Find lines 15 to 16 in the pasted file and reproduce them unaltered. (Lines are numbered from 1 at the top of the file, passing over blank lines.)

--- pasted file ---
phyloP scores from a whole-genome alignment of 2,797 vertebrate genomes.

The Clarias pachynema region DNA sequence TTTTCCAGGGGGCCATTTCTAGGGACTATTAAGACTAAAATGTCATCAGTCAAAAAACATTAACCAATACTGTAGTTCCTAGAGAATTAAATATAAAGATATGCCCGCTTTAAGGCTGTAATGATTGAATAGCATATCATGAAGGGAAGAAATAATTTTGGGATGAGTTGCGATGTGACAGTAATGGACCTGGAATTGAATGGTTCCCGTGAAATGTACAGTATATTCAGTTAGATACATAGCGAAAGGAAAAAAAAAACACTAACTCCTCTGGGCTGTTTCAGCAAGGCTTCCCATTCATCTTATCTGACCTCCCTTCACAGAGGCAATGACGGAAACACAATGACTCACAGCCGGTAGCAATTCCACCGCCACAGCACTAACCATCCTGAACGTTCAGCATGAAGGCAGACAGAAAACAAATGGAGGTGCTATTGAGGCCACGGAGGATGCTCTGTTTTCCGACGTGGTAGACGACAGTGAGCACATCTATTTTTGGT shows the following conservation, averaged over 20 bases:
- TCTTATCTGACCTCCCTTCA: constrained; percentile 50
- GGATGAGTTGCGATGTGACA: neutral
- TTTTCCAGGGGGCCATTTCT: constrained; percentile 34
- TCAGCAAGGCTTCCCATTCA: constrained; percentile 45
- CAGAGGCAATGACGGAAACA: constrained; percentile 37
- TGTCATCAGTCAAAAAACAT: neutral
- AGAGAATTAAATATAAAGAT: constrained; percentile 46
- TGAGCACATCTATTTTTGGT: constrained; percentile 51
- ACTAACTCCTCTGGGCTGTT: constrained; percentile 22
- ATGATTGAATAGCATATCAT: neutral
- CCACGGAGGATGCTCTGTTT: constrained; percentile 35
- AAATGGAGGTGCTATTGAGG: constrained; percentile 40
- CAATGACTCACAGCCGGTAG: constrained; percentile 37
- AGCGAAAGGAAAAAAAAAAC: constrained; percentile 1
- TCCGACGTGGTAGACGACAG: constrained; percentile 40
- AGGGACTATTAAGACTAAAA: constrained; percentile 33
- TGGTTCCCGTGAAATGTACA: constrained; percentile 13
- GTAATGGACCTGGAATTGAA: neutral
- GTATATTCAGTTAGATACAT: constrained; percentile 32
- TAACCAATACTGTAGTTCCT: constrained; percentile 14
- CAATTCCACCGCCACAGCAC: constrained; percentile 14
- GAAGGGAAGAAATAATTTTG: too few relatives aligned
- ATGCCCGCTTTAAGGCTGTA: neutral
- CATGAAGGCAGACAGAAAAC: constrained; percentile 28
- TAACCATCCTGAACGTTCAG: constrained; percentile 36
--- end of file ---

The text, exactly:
- CAATGACTCACAGCCGGTAG: constrained; percentile 37
- AGCGAAAGGAAAAAAAAAAC: constrained; percentile 1